365 Days

Originally published at www.linkedin.com.

It’s been a year since I decided to ditch a cushy job and start-up.

Its been a wild ride, so far.

I started with one startup, quit it and started yet another one: Virtual Spaces (www.virtualspaces.in).

Lessons I have learnt:

  1. It’s not easy. Guts & glory aside, its hard, bloody hard. I’ve had to give up on stuff that I had taken for granted.
  2. Time is precious. All perspective is lost in a startup. I think about my startup all the time, whether I am with my friends, family or my team. There is nothing else.
  3. People are very important. The ability to nurture people and their talent and how it affects me has been a crucial learning. Choosing people who I’d like to work with has been a challenge and i am learning to understand it better.
  4. Technology: If you are behind on a technology, people (read as VCs/Angels) will not give you the time of the day and if you really have to succeed having a product that is required now or in the next year will help you make it.
  5. Copy-cat products can only take you so far. The startup will die if it does not innovate and does not solve a real world problem.
  6. Choosing battles: This is crucial. When to give in, when not is a massive lesson that I have learnt. Battles with your spouse: Simply because she is the one I have got back to deadbeat at the end of the day and yet, she still is there with a glorious smile and crucial support without which all this would mean nothing.
  7. Choosing Wars: Just as important and there will be wars: with co-founders, with accelerators, with VCs
  8. Humor: Parents/Friends are always asking: “Has the VC agreed?”. It becomes very important to keep your humor alive because without that I would’ve folded like a deck of cards.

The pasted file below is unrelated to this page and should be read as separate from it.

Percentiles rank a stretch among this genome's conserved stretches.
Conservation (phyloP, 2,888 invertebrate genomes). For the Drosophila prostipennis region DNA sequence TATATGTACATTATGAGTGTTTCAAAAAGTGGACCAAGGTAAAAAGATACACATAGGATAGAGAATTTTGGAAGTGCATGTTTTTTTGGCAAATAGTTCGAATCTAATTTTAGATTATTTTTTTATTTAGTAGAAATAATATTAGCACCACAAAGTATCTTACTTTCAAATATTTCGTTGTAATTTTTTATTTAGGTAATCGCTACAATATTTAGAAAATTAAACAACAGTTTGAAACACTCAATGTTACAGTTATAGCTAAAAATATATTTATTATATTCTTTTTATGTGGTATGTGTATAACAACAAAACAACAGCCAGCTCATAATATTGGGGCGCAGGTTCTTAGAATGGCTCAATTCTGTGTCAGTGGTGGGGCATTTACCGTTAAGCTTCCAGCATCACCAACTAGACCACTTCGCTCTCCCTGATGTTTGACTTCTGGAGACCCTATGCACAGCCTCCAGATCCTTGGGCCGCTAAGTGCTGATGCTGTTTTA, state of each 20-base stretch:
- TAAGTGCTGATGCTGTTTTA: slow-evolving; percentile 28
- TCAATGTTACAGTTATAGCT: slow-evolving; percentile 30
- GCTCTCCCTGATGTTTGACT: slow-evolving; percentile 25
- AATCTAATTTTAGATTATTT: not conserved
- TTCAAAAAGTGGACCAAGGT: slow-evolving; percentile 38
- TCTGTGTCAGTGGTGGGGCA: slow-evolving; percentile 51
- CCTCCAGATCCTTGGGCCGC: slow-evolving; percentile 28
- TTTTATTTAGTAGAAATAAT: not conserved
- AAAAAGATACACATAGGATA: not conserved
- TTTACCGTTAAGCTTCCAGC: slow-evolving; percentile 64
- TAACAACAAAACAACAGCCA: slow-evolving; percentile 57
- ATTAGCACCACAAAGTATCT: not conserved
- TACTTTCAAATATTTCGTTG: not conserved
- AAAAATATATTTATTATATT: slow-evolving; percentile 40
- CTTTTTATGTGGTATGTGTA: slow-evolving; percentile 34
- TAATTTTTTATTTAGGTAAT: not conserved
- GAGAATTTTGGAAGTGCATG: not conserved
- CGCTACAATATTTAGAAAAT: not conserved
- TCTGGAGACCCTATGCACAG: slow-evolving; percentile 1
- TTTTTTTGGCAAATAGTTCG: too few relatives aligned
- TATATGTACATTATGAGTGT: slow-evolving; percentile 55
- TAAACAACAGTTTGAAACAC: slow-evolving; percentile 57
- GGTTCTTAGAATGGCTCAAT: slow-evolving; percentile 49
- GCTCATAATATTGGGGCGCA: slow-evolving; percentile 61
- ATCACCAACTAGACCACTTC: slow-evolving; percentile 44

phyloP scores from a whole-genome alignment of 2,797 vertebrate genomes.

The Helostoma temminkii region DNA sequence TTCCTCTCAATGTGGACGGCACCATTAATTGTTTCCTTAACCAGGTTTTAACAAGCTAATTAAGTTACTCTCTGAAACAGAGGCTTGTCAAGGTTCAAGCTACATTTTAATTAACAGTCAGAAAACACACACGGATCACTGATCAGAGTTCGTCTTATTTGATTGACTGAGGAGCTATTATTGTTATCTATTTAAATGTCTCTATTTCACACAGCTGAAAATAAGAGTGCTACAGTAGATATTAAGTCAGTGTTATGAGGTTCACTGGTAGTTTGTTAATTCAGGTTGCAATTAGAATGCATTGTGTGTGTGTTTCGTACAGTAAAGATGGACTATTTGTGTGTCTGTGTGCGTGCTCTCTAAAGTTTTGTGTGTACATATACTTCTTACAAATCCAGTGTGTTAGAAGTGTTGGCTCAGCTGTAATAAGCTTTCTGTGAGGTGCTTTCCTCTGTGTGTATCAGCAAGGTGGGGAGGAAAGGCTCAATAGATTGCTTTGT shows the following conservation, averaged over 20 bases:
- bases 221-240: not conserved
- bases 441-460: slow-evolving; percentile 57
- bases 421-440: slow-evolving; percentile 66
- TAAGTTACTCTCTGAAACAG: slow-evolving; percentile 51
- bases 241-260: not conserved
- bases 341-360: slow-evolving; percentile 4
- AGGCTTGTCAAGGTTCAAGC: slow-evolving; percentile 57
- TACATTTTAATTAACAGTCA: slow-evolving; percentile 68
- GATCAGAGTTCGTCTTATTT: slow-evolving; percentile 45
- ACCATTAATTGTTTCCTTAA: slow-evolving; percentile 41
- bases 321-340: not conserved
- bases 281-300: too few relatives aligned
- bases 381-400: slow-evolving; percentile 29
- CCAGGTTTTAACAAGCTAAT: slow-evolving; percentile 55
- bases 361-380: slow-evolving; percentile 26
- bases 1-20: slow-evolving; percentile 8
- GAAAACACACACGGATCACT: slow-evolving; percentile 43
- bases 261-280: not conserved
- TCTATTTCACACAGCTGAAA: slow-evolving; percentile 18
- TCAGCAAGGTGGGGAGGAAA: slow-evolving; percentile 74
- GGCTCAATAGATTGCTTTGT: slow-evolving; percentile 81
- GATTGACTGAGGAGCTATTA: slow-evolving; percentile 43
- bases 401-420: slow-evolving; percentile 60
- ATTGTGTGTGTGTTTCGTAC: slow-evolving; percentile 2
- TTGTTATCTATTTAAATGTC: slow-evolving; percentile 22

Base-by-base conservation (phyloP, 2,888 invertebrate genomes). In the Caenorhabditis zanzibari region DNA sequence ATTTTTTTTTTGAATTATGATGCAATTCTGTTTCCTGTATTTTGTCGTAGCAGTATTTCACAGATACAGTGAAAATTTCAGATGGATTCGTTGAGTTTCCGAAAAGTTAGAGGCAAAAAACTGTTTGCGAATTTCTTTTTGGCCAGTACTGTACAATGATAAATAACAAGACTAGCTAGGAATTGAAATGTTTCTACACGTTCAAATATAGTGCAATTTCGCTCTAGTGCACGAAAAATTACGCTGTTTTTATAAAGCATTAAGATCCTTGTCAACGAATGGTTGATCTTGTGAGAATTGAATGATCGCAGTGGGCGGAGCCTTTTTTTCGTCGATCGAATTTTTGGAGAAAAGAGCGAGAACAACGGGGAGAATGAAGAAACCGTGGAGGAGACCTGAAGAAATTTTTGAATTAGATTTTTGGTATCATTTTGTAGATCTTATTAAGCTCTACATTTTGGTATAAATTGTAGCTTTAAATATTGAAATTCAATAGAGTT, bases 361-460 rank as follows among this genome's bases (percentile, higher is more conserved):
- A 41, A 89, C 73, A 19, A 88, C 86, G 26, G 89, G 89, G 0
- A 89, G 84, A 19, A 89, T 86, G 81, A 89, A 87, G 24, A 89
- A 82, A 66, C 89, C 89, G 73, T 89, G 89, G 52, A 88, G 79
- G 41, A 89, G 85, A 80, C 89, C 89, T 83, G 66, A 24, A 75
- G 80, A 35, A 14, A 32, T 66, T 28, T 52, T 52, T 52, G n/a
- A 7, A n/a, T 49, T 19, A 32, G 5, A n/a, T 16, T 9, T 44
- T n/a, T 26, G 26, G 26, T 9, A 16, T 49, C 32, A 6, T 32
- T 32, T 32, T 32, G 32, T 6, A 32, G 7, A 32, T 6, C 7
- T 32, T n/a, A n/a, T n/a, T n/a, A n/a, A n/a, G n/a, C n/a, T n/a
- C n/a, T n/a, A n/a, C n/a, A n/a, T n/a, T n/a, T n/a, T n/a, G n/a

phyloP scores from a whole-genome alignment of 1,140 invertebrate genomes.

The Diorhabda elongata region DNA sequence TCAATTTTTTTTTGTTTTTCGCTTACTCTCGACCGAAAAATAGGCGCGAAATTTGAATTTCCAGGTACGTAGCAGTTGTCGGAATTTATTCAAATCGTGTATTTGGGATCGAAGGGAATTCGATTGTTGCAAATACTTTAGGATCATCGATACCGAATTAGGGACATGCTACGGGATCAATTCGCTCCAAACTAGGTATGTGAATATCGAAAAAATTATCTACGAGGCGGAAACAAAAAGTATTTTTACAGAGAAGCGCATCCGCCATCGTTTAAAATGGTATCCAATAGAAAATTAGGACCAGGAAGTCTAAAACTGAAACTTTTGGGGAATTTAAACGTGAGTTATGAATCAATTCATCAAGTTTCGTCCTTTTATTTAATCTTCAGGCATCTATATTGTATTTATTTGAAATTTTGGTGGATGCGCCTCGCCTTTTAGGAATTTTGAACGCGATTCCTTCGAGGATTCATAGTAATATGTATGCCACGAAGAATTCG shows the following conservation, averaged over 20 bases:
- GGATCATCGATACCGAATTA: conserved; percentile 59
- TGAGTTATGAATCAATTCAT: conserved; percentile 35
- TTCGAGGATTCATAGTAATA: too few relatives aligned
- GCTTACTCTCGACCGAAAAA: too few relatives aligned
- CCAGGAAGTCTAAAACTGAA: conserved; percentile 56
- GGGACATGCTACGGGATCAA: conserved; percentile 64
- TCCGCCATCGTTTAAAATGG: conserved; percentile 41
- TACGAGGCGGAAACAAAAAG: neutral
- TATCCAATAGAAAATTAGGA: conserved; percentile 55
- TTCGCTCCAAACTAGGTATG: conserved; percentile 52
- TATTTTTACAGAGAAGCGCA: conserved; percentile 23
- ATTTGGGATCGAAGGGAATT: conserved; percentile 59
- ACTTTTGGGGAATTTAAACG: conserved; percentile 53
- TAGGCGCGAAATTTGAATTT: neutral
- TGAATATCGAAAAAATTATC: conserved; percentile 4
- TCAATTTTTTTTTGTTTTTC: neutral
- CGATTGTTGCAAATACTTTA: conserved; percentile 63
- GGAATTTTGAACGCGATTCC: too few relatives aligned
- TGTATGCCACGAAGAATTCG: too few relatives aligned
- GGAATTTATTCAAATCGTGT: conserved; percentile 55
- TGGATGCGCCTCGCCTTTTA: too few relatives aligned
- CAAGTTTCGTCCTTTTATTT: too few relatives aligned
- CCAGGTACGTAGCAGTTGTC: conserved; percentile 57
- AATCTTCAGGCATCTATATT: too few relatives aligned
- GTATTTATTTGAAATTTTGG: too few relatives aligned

9. Friends: I barely have any anymore: Yes, they have supported me, but the Damocles sword is always hanging and comments such as “You are never there”, “You don’t even respond to WhatsApp messages” are all too common. “Why don’t you hang out anymore?” and no answer that I have given will ever be satisfactory.
  10. Spend time with your co-founders and their families: This is very very important. Especially before you decide on becoming a co-founder and even after, its not easy.
  11. Choosing Co-founders: Choose them with care. Spend time to understand them. What makes them who they are? What are their drivers? What is their motivation? How is their situation: Physically, mentally, financially, emotionally?
  12. Paperwork: This is tough. I hate it and I don’t know many people who don’t. This HAS to be done. To protect yourself and your co-founders. Pay money to get a decent legal opinion, but do it. Get everything written down.
  13. Communicate: Communication is under-rated. Communication and open communication is absolute key. It will not only help you, but your co-founders as well. Be truthful and honest so if need be, brutal — especially with your co-founders. You will spend a lot of time with your co-founders and communication is the cornerstone of success for your startup.
  14. Laugh: The importance of laughter cannot be overstated. This is so important that, for me, it has become a crutch to hold on to sanity many a time.
  15. Do it: Talking is so cheap — doing it, much much harder. Friends will laugh and throw phrases at you.
  16. If I had to do it again: I would — except that I would be better prepared. That said, no amount of preparation can really prep you for a startup life. Its akin to getting married.
  17. Lastly — have a drink and chill and do so regularly. Celebrate the small successes.

If this has resonated with you in some small way, do drop in comments and let me know.




One clap, two clap, three clap, forty?

By clapping more or less, you can signal to us which stories really stand out.